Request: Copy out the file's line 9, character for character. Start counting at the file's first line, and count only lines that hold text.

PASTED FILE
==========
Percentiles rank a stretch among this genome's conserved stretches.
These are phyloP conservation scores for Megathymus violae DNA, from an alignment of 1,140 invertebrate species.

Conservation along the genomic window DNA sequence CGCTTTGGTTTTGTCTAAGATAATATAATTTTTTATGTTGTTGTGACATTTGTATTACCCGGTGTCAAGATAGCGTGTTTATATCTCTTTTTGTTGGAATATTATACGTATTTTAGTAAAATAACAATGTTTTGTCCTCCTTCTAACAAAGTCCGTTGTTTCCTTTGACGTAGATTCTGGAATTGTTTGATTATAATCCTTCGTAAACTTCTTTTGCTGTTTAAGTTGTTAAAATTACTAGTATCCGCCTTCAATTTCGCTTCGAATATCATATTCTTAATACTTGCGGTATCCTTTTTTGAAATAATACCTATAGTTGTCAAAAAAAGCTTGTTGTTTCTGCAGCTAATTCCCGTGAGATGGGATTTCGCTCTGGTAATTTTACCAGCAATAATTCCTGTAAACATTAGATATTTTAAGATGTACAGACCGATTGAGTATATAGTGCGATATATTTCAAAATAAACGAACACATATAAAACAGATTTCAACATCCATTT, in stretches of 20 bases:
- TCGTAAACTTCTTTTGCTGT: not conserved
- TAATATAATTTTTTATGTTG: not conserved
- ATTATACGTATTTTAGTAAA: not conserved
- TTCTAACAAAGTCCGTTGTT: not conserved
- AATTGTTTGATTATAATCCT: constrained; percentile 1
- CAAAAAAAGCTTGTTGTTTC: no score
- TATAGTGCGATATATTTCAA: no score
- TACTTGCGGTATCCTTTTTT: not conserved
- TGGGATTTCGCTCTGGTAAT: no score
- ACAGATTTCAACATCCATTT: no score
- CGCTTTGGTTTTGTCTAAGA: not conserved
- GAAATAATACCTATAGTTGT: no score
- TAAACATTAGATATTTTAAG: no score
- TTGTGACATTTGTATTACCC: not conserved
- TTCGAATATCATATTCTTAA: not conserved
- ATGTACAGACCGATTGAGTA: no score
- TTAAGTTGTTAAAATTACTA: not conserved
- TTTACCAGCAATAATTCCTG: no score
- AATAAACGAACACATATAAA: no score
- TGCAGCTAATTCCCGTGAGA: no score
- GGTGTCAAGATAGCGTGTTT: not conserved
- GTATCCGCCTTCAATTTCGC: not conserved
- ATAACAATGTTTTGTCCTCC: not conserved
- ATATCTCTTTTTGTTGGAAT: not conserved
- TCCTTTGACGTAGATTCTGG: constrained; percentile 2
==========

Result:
- CAAAAAAAGCTTGTTGTTTC: no score